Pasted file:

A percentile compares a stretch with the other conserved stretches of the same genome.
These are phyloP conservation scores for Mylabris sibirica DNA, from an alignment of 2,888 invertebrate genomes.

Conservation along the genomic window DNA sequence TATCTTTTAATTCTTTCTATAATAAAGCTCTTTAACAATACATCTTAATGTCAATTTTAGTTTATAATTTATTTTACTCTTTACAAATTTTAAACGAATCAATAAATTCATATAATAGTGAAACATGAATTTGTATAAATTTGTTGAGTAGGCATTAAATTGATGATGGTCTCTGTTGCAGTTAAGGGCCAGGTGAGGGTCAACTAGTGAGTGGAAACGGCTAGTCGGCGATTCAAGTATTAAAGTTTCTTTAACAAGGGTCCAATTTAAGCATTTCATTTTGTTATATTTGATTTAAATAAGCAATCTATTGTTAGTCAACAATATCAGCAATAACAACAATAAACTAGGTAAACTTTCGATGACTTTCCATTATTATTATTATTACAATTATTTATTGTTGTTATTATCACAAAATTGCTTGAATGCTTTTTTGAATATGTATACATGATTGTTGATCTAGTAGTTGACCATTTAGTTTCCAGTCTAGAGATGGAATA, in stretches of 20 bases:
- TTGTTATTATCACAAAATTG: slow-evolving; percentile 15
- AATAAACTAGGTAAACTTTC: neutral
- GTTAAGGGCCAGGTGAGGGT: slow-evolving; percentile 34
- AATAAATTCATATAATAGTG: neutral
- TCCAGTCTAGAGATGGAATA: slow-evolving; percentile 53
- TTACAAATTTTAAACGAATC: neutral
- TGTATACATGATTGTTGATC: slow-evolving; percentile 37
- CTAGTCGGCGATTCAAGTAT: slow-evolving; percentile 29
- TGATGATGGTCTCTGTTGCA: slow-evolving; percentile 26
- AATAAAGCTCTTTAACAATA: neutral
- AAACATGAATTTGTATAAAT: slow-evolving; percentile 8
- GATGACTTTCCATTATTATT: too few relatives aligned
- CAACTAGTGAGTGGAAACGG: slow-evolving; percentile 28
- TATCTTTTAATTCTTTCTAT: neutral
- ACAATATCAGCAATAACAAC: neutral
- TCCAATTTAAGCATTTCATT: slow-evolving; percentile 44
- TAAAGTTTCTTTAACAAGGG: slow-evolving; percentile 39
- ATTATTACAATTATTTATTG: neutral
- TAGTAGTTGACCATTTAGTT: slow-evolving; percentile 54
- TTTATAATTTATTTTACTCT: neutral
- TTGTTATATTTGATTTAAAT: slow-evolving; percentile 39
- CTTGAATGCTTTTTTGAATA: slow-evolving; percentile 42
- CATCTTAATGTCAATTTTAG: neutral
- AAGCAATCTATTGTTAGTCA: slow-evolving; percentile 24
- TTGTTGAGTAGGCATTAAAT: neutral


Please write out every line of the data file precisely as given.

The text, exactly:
A percentile compares a stretch with the other conserved stretches of the same genome.
These are phyloP conservation scores for Mylabris sibirica DNA, from an alignment of 2,888 invertebrate genomes.

Conservation along the genomic window DNA sequence TATCTTTTAATTCTTTCTATAATAAAGCTCTTTAACAATACATCTTAATGTCAATTTTAGTTTATAATTTATTTTACTCTTTACAAATTTTAAACGAATCAATAAATTCATATAATAGTGAAACATGAATTTGTATAAATTTGTTGAGTAGGCATTAAATTGATGATGGTCTCTGTTGCAGTTAAGGGCCAGGTGAGGGTCAACTAGTGAGTGGAAACGGCTAGTCGGCGATTCAAGTATTAAAGTTTCTTTAACAAGGGTCCAATTTAAGCATTTCATTTTGTTATATTTGATTTAAATAAGCAATCTATTGTTAGTCAACAATATCAGCAATAACAACAATAAACTAGGTAAACTTTCGATGACTTTCCATTATTATTATTATTACAATTATTTATTGTTGTTATTATCACAAAATTGCTTGAATGCTTTTTTGAATATGTATACATGATTGTTGATCTAGTAGTTGACCATTTAGTTTCCAGTCTAGAGATGGAATA, in stretches of 20 bases:
- TTGTTATTATCACAAAATTG: slow-evolving; percentile 15
- AATAAACTAGGTAAACTTTC: neutral
- GTTAAGGGCCAGGTGAGGGT: slow-evolving; percentile 34
- AATAAATTCATATAATAGTG: neutral
- TCCAGTCTAGAGATGGAATA: slow-evolving; percentile 53
- TTACAAATTTTAAACGAATC: neutral
- TGTATACATGATTGTTGATC: slow-evolving; percentile 37
- CTAGTCGGCGATTCAAGTAT: slow-evolving; percentile 29
- TGATGATGGTCTCTGTTGCA: slow-evolving; percentile 26
- AATAAAGCTCTTTAACAATA: neutral
- AAACATGAATTTGTATAAAT: slow-evolving; percentile 8
- GATGACTTTCCATTATTATT: too few relatives aligned
- CAACTAGTGAGTGGAAACGG: slow-evolving; percentile 28
- TATCTTTTAATTCTTTCTAT: neutral
- ACAATATCAGCAATAACAAC: neutral
- TCCAATTTAAGCATTTCATT: slow-evolving; percentile 44
- TAAAGTTTCTTTAACAAGGG: slow-evolving; percentile 39
- ATTATTACAATTATTTATTG: neutral
- TAGTAGTTGACCATTTAGTT: slow-evolving; percentile 54
- TTTATAATTTATTTTACTCT: neutral
- TTGTTATATTTGATTTAAAT: slow-evolving; percentile 39
- CTTGAATGCTTTTTTGAATA: slow-evolving; percentile 42
- CATCTTAATGTCAATTTTAG: neutral
- AAGCAATCTATTGTTAGTCA: slow-evolving; percentile 24
- TTGTTGAGTAGGCATTAAAT: neutral